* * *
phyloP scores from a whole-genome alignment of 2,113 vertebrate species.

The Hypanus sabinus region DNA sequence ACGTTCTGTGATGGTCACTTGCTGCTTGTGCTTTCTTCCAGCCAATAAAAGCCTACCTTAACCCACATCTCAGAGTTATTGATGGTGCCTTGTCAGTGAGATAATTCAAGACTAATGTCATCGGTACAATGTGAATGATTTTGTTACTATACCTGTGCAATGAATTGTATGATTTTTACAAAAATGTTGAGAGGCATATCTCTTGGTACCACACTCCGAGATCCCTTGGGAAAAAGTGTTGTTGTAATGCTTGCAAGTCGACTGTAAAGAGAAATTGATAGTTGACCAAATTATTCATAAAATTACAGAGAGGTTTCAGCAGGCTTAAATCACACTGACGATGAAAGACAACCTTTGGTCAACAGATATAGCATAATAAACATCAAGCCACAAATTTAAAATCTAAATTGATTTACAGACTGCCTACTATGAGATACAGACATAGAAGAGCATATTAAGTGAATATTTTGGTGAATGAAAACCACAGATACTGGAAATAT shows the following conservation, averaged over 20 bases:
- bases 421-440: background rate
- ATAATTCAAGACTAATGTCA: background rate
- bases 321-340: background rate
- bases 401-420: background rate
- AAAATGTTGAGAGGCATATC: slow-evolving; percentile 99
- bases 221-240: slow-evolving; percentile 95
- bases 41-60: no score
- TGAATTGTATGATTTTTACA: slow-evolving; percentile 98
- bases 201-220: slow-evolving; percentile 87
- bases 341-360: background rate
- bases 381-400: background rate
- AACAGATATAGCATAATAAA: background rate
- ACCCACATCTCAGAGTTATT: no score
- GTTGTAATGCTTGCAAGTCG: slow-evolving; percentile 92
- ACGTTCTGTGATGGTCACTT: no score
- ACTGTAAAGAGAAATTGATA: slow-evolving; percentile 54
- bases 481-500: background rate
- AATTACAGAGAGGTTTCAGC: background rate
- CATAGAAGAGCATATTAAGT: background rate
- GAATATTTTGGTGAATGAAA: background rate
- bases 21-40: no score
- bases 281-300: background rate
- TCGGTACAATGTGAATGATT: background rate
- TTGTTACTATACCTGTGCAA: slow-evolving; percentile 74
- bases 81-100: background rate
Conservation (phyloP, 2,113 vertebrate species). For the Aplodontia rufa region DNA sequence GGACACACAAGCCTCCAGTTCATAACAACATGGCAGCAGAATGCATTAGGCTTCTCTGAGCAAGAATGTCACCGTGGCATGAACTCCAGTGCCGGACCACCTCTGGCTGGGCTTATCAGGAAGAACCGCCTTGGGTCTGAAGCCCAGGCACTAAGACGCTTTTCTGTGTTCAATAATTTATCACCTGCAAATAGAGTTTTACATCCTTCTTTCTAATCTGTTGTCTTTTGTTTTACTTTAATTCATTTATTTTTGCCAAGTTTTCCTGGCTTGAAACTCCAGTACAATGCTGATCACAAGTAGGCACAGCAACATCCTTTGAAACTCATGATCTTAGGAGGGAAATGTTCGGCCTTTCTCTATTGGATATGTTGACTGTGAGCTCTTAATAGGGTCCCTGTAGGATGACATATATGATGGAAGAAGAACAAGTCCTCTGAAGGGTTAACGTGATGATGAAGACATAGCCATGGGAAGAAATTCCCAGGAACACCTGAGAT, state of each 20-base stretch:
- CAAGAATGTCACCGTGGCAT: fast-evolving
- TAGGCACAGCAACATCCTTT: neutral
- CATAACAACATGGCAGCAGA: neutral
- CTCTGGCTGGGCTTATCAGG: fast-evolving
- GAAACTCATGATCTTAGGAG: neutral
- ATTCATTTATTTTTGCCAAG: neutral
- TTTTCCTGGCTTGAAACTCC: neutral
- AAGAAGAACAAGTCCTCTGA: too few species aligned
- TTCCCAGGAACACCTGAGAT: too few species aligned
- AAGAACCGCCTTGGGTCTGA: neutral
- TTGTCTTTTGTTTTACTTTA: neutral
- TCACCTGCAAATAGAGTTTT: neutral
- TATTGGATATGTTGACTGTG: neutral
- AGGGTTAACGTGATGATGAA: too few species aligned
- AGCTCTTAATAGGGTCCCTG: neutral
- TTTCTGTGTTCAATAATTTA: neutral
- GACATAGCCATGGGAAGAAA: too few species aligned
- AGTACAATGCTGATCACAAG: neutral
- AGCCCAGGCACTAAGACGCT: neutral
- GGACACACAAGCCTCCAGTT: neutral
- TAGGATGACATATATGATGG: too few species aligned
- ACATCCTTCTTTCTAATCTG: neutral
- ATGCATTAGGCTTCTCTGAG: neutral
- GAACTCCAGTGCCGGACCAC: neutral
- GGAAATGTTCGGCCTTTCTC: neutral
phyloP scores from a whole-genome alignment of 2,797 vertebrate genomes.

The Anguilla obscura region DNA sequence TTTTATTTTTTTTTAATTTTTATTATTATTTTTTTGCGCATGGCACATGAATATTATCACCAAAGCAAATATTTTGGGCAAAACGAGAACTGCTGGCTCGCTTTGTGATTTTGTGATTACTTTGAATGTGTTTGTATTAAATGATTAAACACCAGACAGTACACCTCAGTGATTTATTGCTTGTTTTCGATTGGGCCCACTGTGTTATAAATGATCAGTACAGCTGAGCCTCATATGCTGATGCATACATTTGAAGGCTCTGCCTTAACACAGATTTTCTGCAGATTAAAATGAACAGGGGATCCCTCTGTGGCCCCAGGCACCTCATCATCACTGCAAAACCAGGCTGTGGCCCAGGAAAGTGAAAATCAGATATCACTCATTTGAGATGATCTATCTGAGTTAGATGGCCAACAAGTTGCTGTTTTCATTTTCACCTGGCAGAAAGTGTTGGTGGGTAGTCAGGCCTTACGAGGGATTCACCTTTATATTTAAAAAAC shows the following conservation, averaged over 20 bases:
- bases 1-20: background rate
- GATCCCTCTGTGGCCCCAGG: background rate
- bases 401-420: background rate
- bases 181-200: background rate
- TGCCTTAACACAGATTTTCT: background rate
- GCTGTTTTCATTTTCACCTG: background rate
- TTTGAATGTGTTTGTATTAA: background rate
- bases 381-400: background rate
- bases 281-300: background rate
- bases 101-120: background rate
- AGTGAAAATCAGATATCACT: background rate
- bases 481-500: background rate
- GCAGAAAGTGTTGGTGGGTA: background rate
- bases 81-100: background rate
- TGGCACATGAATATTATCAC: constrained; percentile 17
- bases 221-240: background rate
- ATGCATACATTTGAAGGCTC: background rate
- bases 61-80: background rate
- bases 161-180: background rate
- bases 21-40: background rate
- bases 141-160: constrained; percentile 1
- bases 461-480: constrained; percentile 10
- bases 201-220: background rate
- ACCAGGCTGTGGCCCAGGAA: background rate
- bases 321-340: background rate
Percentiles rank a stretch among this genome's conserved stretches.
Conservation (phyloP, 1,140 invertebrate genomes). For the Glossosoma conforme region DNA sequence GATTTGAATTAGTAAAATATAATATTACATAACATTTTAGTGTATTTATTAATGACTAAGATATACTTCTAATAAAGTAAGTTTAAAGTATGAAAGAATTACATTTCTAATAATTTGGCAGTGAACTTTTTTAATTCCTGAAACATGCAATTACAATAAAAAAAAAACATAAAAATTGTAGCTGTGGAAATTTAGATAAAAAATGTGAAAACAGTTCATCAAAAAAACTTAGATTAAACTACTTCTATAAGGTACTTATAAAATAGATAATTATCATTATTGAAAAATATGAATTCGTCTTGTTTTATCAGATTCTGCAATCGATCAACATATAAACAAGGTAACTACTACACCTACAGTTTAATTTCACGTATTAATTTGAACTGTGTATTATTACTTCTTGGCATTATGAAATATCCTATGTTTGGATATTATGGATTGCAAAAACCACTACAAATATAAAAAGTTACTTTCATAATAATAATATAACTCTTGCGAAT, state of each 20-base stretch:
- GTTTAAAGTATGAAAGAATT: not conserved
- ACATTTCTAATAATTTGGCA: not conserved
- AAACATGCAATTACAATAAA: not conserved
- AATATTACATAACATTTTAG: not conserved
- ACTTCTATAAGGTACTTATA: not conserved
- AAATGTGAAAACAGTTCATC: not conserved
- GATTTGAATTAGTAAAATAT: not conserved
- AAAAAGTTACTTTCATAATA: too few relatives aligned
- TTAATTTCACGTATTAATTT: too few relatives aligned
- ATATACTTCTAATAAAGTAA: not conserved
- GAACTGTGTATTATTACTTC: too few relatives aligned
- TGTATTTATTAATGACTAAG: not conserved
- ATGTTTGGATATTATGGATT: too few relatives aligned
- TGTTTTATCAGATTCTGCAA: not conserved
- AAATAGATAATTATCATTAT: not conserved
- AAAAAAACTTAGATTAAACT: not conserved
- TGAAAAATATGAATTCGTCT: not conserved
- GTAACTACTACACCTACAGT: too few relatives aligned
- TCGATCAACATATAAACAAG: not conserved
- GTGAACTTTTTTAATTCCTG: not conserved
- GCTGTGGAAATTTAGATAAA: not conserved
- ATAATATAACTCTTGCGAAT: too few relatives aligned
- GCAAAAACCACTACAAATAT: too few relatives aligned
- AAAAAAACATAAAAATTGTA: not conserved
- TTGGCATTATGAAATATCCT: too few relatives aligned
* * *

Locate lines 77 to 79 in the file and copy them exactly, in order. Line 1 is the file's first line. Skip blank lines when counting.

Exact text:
- bases 461-480: constrained; percentile 10
- bases 201-220: background rate
- ACCAGGCTGTGGCCCAGGAA: background rate